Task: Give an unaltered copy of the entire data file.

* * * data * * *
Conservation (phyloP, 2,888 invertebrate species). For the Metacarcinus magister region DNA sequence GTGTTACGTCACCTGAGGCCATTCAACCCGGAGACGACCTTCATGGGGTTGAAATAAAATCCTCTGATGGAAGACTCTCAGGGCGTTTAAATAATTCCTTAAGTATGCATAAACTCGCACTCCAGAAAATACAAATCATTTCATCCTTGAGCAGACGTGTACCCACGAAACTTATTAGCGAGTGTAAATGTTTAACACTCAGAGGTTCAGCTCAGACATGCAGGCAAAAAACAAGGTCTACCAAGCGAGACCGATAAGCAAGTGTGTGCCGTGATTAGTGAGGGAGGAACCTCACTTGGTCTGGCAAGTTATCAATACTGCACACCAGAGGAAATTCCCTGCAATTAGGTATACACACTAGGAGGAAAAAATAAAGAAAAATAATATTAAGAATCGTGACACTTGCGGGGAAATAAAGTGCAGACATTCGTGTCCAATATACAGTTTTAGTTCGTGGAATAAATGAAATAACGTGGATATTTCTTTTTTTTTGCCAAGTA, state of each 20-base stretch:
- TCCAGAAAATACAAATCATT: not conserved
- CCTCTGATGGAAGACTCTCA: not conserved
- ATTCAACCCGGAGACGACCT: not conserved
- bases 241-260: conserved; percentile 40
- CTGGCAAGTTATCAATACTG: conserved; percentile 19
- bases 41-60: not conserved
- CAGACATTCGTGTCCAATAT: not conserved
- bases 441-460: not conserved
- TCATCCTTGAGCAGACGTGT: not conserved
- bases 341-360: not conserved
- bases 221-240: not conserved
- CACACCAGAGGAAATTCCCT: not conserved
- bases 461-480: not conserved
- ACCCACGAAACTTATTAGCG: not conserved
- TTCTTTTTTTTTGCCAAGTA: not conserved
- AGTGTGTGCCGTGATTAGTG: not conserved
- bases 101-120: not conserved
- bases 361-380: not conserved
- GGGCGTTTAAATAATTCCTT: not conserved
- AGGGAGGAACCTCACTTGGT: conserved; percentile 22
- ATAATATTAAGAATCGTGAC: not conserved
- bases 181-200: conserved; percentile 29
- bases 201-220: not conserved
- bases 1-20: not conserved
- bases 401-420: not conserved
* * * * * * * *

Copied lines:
Conservation (phyloP, 2,888 invertebrate species). For the Metacarcinus magister region DNA sequence GTGTTACGTCACCTGAGGCCATTCAACCCGGAGACGACCTTCATGGGGTTGAAATAAAATCCTCTGATGGAAGACTCTCAGGGCGTTTAAATAATTCCTTAAGTATGCATAAACTCGCACTCCAGAAAATACAAATCATTTCATCCTTGAGCAGACGTGTACCCACGAAACTTATTAGCGAGTGTAAATGTTTAACACTCAGAGGTTCAGCTCAGACATGCAGGCAAAAAACAAGGTCTACCAAGCGAGACCGATAAGCAAGTGTGTGCCGTGATTAGTGAGGGAGGAACCTCACTTGGTCTGGCAAGTTATCAATACTGCACACCAGAGGAAATTCCCTGCAATTAGGTATACACACTAGGAGGAAAAAATAAAGAAAAATAATATTAAGAATCGTGACACTTGCGGGGAAATAAAGTGCAGACATTCGTGTCCAATATACAGTTTTAGTTCGTGGAATAAATGAAATAACGTGGATATTTCTTTTTTTTTGCCAAGTA, state of each 20-base stretch:
- TCCAGAAAATACAAATCATT: not conserved
- CCTCTGATGGAAGACTCTCA: not conserved
- ATTCAACCCGGAGACGACCT: not conserved
- bases 241-260: conserved; percentile 40
- CTGGCAAGTTATCAATACTG: conserved; percentile 19
- bases 41-60: not conserved
- CAGACATTCGTGTCCAATAT: not conserved
- bases 441-460: not conserved
- TCATCCTTGAGCAGACGTGT: not conserved
- bases 341-360: not conserved
- bases 221-240: not conserved
- CACACCAGAGGAAATTCCCT: not conserved
- bases 461-480: not conserved
- ACCCACGAAACTTATTAGCG: not conserved
- TTCTTTTTTTTTGCCAAGTA: not conserved
- AGTGTGTGCCGTGATTAGTG: not conserved
- bases 101-120: not conserved
- bases 361-380: not conserved
- GGGCGTTTAAATAATTCCTT: not conserved
- AGGGAGGAACCTCACTTGGT: conserved; percentile 22
- ATAATATTAAGAATCGTGAC: not conserved
- bases 181-200: conserved; percentile 29
- bases 201-220: not conserved
- bases 1-20: not conserved
- bases 401-420: not conserved